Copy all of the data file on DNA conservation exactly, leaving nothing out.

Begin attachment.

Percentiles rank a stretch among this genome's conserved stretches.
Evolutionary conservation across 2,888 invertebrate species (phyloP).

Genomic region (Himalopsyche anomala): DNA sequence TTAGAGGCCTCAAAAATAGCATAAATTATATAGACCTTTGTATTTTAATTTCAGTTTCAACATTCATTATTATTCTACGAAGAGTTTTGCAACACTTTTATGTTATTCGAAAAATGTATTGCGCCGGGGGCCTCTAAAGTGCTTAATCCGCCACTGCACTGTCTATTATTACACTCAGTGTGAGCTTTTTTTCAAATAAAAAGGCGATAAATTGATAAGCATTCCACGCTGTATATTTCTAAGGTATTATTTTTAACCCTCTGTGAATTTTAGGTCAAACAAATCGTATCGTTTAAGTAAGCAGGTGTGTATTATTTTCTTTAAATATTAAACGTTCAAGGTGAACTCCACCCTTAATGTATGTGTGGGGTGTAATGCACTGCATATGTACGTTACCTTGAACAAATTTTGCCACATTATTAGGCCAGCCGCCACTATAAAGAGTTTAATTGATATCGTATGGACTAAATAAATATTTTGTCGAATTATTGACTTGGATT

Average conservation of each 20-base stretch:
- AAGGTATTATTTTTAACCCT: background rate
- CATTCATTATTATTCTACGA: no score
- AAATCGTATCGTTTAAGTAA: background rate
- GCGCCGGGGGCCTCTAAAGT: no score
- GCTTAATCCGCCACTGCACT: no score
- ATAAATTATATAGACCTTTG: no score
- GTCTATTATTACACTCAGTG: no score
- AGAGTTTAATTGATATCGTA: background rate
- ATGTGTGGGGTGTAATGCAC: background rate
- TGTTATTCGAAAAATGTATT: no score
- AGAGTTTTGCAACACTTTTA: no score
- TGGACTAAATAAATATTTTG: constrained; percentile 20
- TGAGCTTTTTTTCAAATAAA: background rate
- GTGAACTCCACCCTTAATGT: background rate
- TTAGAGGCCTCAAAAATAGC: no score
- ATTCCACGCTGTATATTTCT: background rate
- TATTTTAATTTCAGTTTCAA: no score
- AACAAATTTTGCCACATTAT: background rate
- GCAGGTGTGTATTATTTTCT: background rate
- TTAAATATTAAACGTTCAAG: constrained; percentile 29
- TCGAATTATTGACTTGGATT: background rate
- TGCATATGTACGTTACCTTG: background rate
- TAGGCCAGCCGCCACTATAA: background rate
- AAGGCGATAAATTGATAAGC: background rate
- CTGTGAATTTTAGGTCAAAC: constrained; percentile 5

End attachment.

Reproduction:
Percentiles rank a stretch among this genome's conserved stretches.
Evolutionary conservation across 2,888 invertebrate species (phyloP).

Genomic region (Himalopsyche anomala): DNA sequence TTAGAGGCCTCAAAAATAGCATAAATTATATAGACCTTTGTATTTTAATTTCAGTTTCAACATTCATTATTATTCTACGAAGAGTTTTGCAACACTTTTATGTTATTCGAAAAATGTATTGCGCCGGGGGCCTCTAAAGTGCTTAATCCGCCACTGCACTGTCTATTATTACACTCAGTGTGAGCTTTTTTTCAAATAAAAAGGCGATAAATTGATAAGCATTCCACGCTGTATATTTCTAAGGTATTATTTTTAACCCTCTGTGAATTTTAGGTCAAACAAATCGTATCGTTTAAGTAAGCAGGTGTGTATTATTTTCTTTAAATATTAAACGTTCAAGGTGAACTCCACCCTTAATGTATGTGTGGGGTGTAATGCACTGCATATGTACGTTACCTTGAACAAATTTTGCCACATTATTAGGCCAGCCGCCACTATAAAGAGTTTAATTGATATCGTATGGACTAAATAAATATTTTGTCGAATTATTGACTTGGATT

Average conservation of each 20-base stretch:
- AAGGTATTATTTTTAACCCT: background rate
- CATTCATTATTATTCTACGA: no score
- AAATCGTATCGTTTAAGTAA: background rate
- GCGCCGGGGGCCTCTAAAGT: no score
- GCTTAATCCGCCACTGCACT: no score
- ATAAATTATATAGACCTTTG: no score
- GTCTATTATTACACTCAGTG: no score
- AGAGTTTAATTGATATCGTA: background rate
- ATGTGTGGGGTGTAATGCAC: background rate
- TGTTATTCGAAAAATGTATT: no score
- AGAGTTTTGCAACACTTTTA: no score
- TGGACTAAATAAATATTTTG: constrained; percentile 20
- TGAGCTTTTTTTCAAATAAA: background rate
- GTGAACTCCACCCTTAATGT: background rate
- TTAGAGGCCTCAAAAATAGC: no score
- ATTCCACGCTGTATATTTCT: background rate
- TATTTTAATTTCAGTTTCAA: no score
- AACAAATTTTGCCACATTAT: background rate
- GCAGGTGTGTATTATTTTCT: background rate
- TTAAATATTAAACGTTCAAG: constrained; percentile 29
- TCGAATTATTGACTTGGATT: background rate
- TGCATATGTACGTTACCTTG: background rate
- TAGGCCAGCCGCCACTATAA: background rate
- AAGGCGATAAATTGATAAGC: background rate
- CTGTGAATTTTAGGTCAAAC: constrained; percentile 5